NB: This message refers to NQTs still completing NQT induction - not ECTs.
Upload Y2 phonics screening check data
Just another reminder, all Y2 phonics screening check data must be reported to the local authority by the end of this term, and we would advise schools not to leave this until the last day. For anyone in need of a reminder about how to submit data:
- The phonics assessment file should be created from your MIS in the usual manner by entering individual results for pupils and exporting through the standard assessment process.
- The file created will be an XML file where the name will be in the following format: 879nnnn_PHO_879LLLL_yyy.XML, where nnnn is your school DfE number and yyy is a version number increasing from 001 dependant on how many times the file is created. This should be saved on your computer/system in a place you can easily navigate to.
- Upload this file to school to school (s2s). S2S is accessed through DfE Sign in - https://services.signin.education.gov.uk/ Go to the file UPLOAD section, select 'Upload CTF file' and navigate to where you have saved your phonics export. Upload the file. You may get a message about the process taking up to five minutes. Click ok to that message.
All codes to be used are set out in the STA phonics screening check guidance:
If you have any questions regarding the screening check assessment procedures, please contact Lucinda Ross on Lucinda.email@example.com. For any queries regarding the data submission process, please contact firstname.lastname@example.org
Health, wellbeing and safety updates
Christmas gifts for asylum seeker/refugee children
The Ethnic Minority Achievement Team are working with Devon & Cornwall Refugee Support to distribute Christmas presents donated by local churches and community groups to asylum seeker/refugee (ASR) children in Plymouth schools. Knowing how little these families have, we are very keen to reach as many children as possible and therefore, we ask any headteachers who have ASR children on roll to contact Lucinda.email@example.com by Wednesday 8 December. Your email will be followed up by a telephone call to enable us to gather necessary details so we can direct suitable gifts to children of all ages. Gifts will be delivered to schools during the final week of term so that school staff can give to children in a sensitive way.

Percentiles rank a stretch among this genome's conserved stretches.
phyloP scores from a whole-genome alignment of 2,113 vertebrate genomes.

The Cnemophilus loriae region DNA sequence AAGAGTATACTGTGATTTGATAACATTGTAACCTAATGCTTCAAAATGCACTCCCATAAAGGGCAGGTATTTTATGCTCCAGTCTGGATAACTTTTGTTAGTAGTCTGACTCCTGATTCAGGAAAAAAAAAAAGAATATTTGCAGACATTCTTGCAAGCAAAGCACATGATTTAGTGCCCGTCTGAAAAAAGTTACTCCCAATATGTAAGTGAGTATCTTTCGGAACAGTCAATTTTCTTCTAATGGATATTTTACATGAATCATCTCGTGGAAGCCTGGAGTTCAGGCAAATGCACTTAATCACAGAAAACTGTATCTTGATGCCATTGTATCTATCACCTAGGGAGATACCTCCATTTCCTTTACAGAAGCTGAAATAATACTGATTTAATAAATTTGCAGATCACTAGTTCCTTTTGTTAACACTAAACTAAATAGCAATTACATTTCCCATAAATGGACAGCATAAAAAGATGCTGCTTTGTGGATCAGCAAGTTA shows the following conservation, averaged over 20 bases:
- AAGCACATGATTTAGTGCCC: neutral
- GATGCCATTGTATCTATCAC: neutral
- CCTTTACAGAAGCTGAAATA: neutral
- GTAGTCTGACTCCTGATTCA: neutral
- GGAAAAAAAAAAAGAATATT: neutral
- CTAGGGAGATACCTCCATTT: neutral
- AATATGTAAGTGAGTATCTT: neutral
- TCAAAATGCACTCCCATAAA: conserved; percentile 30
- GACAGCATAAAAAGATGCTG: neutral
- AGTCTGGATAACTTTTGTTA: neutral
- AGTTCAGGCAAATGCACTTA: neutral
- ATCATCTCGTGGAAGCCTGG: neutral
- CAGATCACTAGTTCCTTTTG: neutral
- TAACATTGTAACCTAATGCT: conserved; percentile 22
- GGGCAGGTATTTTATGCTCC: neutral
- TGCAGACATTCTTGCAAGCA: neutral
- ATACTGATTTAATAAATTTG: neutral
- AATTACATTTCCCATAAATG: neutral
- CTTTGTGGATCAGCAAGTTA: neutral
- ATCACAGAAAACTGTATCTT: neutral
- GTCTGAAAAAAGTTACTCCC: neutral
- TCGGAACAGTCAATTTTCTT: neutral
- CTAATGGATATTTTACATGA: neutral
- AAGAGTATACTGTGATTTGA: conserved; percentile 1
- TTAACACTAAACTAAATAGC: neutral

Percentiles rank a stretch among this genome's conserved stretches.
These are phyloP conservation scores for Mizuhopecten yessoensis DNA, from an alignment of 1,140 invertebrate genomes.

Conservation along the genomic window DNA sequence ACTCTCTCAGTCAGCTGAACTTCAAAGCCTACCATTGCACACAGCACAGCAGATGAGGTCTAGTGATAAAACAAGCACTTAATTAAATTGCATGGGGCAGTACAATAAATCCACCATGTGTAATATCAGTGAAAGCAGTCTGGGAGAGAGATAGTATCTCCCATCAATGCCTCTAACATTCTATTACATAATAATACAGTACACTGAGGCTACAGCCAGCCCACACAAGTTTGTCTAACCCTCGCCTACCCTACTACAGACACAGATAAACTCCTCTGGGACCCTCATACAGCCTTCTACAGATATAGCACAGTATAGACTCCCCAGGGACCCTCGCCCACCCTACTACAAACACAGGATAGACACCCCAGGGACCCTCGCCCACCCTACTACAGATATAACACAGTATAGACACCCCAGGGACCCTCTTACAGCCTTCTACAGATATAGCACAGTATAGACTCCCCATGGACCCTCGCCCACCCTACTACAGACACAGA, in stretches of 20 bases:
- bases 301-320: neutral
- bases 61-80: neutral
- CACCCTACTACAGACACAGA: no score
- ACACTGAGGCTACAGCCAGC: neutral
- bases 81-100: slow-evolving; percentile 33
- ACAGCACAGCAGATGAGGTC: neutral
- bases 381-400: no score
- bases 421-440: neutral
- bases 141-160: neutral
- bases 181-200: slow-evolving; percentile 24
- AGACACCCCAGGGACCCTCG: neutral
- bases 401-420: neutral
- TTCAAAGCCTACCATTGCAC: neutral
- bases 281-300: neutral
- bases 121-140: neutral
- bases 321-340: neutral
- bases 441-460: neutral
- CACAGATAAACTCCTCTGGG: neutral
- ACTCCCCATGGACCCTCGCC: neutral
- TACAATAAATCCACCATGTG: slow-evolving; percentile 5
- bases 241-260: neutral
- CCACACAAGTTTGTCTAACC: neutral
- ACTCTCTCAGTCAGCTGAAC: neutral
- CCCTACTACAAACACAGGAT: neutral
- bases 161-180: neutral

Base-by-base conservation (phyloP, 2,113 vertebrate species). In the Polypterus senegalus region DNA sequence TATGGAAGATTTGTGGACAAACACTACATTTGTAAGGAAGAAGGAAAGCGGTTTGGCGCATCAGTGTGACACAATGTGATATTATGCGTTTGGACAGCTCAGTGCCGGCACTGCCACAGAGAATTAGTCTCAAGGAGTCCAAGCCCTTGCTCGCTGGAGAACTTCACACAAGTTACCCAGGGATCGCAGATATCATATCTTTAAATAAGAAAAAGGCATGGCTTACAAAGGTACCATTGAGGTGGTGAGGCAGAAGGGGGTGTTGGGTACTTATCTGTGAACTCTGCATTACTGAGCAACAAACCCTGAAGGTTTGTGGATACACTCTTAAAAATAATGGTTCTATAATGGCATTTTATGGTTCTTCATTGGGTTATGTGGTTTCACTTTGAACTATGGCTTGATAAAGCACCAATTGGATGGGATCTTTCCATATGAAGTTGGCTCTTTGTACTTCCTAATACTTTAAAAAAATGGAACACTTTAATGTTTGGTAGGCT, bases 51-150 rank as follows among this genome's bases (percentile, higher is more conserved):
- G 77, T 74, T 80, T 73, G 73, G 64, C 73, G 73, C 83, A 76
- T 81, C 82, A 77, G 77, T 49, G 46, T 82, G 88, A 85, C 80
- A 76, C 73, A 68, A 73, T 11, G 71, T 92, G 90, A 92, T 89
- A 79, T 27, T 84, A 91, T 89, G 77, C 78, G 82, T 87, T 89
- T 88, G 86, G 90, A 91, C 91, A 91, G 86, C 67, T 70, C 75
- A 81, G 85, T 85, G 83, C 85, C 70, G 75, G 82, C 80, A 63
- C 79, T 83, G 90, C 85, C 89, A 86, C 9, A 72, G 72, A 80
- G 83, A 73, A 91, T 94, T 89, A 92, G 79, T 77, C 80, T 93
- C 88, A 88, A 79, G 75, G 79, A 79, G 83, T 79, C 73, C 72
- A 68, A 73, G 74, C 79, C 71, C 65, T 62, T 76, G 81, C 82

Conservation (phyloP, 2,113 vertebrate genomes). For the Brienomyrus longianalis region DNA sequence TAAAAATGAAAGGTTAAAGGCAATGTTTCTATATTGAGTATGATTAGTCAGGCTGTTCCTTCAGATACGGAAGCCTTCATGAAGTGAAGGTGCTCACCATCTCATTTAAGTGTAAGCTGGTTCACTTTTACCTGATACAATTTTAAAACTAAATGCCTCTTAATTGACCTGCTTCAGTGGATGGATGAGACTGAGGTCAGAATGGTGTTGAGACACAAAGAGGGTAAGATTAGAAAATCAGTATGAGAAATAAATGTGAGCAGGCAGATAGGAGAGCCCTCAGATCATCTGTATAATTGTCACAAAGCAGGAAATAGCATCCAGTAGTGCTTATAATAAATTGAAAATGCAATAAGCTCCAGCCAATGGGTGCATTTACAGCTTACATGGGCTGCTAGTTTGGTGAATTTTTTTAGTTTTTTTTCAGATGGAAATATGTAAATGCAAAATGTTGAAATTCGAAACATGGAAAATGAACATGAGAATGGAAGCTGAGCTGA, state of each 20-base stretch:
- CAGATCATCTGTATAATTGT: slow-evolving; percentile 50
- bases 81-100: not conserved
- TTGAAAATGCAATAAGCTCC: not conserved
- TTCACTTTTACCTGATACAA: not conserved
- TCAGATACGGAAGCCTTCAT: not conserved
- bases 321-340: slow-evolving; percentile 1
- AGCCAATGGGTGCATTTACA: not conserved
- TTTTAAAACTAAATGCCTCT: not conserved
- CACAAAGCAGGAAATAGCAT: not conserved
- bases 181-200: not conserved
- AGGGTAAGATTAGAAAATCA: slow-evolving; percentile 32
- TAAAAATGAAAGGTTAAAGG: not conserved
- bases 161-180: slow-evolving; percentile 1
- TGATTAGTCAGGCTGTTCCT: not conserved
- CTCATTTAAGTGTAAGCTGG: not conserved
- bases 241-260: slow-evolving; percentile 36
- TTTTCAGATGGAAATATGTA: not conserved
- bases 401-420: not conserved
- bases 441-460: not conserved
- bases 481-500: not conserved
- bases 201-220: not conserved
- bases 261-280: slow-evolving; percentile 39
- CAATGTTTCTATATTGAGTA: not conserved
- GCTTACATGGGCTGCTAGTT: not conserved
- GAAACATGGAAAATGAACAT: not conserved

Household Support Fund
The Household Support Fund is in place to support Plymouth City Council residents most in need this winter during the final stages of economic recovery, and is available until 31 March 2022.
Plymouth Energy Community (PEC) have been funded to help support families with energy costs and wider essentials. Organisations working with and supporting people in need will be able to make a referral to PEC for help with their energy costs or essentials to maintaining a warm home such as boiler repairs, safety checks, and replacing broken essential white goods.
If you are aware of a family in need, and with their consent, complete the referral form (see two attachments to this copy of the bulletin) with details about eligibility and needs, and send it to PEC who will arrange support.
The following guidance has been updated to reflect new Covid-19 measures announced on 27 November:
- Actions for early years and childcare providers during the coronavirus (COVID-19) outbreak
- Actions for schools during the coronavirus outbreak
- Actions for FE colleges and providers during the coronavirus pandemic
- Higher education providers: coronavirus (COVID-19)
- Special schools and other specialist settings: coronavirus (COVID-19)
- Protective measures for holiday or after-school clubs and other out-of-school settings for children during the coronavirus (COVID-19) outbreak
- Guidance for parents and carers of children attending out-of-school settings during the coronavirus (COVID-19) outbreak
- Transport to schools and colleges during the COVID-19 pandemic
- Responsibility for exams
Government attendance advisors set to start work helping local areas and school trusts put new plans in place to increase attendance. As part of the Education Secretary's commitment to make school attendance his top priority. They will work with local authorities and multi-academy trusts who have been identified as having potential to benefit from the support and who want to use the expertise of the advisers to help re-engage persistently absent pupils.
The DfE has extended the period product scheme until the end of the academic year. Each school or college has a budget that will remain in place until the end of the calendar year, after which a new spend cap will be put in place starting in January 2022.
The government has confirmed reforms to initial teacher training (ITT) courses, following consultation feedback from the sector, in order to drive up standards and ensure every child and young person can be taught by a brilliant teacher. The reforms are backed by £35.7 million, with £25 million allocated to ensure trainees can receive high-quality mentoring support from experienced teachers and other experts - a key requirement of the new course standards.
Funding to support schools facing significant staff absences and financial pressures with the costs of staff cover for the period from 22 November to 31 December 2021. The guidance has been updated following the re-introduction of the coronavirus (COVID-19) workforce fund.
Children across the UK have the chance to make history by designing a logo that will be displayed on the first small satellite launches from the UK next year. The competition, run by the UK Space Agency, is open to primary school children aged between 4 and 11 years old, and will help inspire the next generation to consider a career in space.
Consultation opens on remaining policy and draft rules to regulate new digital qualifications. Ofqual has launched a second consultation on its remaining policy proposals and draft Conditions, Requirements and Guidance for new Digital Functional Skills qualifications.
The qualifications are being introduced by the Department for Education and will be designed to teach core digital skills needed for life and work. Ofqual will regulate these new qualifications.